Porn Films Don’t Get Copyright Protection in Germany, Court Rules

Copyright troll Malibu Media has suffered a setback with their plans to extract cash settlements from file-sharers in Germany. After trying to get the ball rolling with some of their X-Art movies, the U.S.-based company was handed a surprise ruling by the District Court of Munich. The Court declared that due to their "primitive depiction of sexual activities", Malibu's adult movies do not deserve protection under Germany's Copyright Act.

So-called copyright-trolling in the file-sharing space was an activity pioneered in Germany around eight years ago.

Ever since, many hundreds of thousands of Internet users there have been plagued by threats from rightsholders of almost every kind of media, with many settling for amounts up to 1,200 euros a shot.

As we know, these pay-up-or-else schemes also spread to the UK and then to the United States, proving particularly popular with porn companies out to prop up their failing business models. One such outfit, Malibu Media, has filed dozens of lawsuits in the United States and recently made efforts to export their project back to Germany. It didn’t go well.

Last year, Malibu issued complaints in Germany that Internet subscribers had illegally shared eight of their X-Art movies including “Flexible Beauty” and “Young passion”. As a result the company wanted to obtain the identities of Internet subscribers behind the IP addresses it held on file in order to extract settlements from them.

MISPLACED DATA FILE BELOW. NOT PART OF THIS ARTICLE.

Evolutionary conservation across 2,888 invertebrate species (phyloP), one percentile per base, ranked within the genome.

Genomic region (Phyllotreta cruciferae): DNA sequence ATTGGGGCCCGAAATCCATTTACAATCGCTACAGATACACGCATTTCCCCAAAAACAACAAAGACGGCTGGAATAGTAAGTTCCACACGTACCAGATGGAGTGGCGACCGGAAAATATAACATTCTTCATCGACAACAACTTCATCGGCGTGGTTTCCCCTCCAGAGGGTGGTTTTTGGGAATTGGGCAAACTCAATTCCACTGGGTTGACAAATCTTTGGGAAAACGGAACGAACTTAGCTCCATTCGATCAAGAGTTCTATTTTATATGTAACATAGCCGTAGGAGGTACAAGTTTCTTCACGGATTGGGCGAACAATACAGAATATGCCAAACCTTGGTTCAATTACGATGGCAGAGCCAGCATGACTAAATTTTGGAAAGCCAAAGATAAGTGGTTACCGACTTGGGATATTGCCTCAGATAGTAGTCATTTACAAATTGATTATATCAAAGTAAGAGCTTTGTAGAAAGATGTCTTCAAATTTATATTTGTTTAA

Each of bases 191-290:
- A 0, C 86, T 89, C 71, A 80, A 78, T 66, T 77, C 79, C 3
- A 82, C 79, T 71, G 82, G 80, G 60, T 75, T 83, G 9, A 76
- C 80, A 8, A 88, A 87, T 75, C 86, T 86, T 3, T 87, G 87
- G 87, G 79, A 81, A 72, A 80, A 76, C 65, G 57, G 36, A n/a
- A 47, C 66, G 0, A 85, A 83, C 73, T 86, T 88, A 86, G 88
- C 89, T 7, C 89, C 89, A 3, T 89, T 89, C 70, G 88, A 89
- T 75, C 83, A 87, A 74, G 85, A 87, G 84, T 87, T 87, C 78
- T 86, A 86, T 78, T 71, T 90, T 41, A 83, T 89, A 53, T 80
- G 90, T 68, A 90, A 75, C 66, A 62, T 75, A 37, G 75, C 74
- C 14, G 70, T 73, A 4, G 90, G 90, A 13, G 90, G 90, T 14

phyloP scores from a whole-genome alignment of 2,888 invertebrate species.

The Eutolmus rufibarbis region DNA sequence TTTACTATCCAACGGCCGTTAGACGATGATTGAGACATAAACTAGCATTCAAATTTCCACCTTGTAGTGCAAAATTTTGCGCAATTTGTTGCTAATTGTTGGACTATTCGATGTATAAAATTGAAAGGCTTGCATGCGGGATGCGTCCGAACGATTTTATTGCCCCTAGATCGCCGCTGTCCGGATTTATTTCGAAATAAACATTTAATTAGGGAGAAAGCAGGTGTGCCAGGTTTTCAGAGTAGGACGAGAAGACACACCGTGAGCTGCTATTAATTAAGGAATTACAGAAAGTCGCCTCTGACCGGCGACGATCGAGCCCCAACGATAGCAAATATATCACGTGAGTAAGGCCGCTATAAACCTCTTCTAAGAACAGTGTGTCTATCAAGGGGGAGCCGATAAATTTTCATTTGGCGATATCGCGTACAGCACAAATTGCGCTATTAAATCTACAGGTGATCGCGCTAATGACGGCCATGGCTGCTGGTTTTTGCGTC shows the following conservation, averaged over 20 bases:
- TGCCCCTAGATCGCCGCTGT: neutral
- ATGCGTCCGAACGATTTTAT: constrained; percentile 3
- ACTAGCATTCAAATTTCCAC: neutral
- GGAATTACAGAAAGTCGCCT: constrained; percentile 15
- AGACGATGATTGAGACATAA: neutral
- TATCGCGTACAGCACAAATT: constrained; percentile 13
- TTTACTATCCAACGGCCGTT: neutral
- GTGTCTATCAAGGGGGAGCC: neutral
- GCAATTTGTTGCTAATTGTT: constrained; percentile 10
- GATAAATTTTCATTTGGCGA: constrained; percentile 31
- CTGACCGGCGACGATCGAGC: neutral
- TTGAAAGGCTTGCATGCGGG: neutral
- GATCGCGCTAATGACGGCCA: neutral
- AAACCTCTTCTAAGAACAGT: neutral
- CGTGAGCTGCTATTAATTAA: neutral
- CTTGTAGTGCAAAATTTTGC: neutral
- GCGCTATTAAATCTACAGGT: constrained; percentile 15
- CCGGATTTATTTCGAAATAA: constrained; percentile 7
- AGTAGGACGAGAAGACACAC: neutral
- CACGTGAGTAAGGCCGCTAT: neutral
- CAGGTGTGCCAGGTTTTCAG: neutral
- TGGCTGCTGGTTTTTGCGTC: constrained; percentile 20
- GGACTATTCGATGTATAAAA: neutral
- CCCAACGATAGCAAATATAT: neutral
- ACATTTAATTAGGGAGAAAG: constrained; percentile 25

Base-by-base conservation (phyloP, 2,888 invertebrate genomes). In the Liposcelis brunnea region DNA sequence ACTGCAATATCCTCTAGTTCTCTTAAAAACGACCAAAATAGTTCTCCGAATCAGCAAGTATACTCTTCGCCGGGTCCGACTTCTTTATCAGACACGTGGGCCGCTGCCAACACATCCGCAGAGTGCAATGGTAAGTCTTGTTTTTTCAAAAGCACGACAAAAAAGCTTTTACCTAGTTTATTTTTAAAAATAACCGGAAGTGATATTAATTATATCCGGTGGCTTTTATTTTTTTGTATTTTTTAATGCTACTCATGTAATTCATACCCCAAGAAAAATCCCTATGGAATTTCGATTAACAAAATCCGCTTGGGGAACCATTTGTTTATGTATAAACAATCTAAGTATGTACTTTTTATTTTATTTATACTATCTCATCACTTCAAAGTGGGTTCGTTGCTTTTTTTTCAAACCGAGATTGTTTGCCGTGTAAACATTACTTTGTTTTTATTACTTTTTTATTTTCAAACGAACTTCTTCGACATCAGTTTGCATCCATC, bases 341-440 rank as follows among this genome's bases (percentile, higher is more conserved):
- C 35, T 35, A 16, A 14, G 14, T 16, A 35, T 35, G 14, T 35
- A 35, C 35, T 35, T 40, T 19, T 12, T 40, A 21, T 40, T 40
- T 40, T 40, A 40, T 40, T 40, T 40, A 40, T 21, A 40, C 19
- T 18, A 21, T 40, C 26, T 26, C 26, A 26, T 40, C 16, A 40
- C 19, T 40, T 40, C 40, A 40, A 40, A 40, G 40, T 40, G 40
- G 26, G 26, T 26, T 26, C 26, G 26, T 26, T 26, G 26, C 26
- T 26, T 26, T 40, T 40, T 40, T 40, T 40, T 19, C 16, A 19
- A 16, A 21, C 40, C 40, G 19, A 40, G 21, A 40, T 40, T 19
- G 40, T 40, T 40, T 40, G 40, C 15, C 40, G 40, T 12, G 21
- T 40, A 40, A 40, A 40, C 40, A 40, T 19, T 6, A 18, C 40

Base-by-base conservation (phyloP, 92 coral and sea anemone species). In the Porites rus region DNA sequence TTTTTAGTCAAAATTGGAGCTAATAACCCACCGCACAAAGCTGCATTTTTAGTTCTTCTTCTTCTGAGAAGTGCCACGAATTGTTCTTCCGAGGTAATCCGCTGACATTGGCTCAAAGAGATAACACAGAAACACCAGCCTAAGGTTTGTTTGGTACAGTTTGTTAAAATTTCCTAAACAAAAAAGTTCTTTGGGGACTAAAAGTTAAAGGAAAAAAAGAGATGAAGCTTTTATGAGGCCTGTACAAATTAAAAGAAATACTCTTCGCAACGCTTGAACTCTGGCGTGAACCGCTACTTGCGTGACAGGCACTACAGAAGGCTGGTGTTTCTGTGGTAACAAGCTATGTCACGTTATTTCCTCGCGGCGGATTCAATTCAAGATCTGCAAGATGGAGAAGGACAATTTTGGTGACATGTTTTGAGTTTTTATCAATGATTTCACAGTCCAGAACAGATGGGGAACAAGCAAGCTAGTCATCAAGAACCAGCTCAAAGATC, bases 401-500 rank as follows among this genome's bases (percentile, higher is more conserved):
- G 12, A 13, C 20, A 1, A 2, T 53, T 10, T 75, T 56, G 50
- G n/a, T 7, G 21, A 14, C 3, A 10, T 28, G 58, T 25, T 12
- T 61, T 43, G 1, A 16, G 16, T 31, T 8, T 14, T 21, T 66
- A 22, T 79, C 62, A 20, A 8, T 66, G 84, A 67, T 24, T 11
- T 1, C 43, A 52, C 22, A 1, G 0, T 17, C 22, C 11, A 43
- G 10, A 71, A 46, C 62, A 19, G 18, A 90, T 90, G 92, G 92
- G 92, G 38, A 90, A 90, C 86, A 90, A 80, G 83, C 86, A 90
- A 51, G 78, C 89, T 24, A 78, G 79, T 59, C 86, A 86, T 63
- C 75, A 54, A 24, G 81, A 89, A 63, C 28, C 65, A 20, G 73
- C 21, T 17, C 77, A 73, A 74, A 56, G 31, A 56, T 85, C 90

However, as outlined in a recently published ruling by the District Court of Munich, the complaints proved problematic.

Firstly, Malibu claimed to be the creator of the movies but the District Court said that the company’s name was nowhere to be found on the videos in question, only references to the X-Art brand. As a result Malibu were unable to convince the Court that they held the rights.

Next there was the issue of distribution. Although Malibu claimed that the movies had been released worldwide, it failed to demonstrate that they had either been released locally on DVD or via an online platform. On that basis the District Court found that the works had never been released in Germany and were therefore ineligible for protection under the Copyright Act.

Finally, the District Court said that the actual content of the videos raised issues under Germany’s Copyright Act. The Court noted that the videos showed “only sexual processes in a primitive way” and are therefore classified as “pure pornography.” As such, the productions are not a “personal intellectual creation” and are not entitled to protection under Germany’s Copyright Act.

The District Court’s ruling is definitely a setback for Malibu in Germany but it should be noted they have been extremely persistent in the United States following earlier problems. They’ll probably be back after some fine-tunes, there’s simply too much money at stake to give up now.

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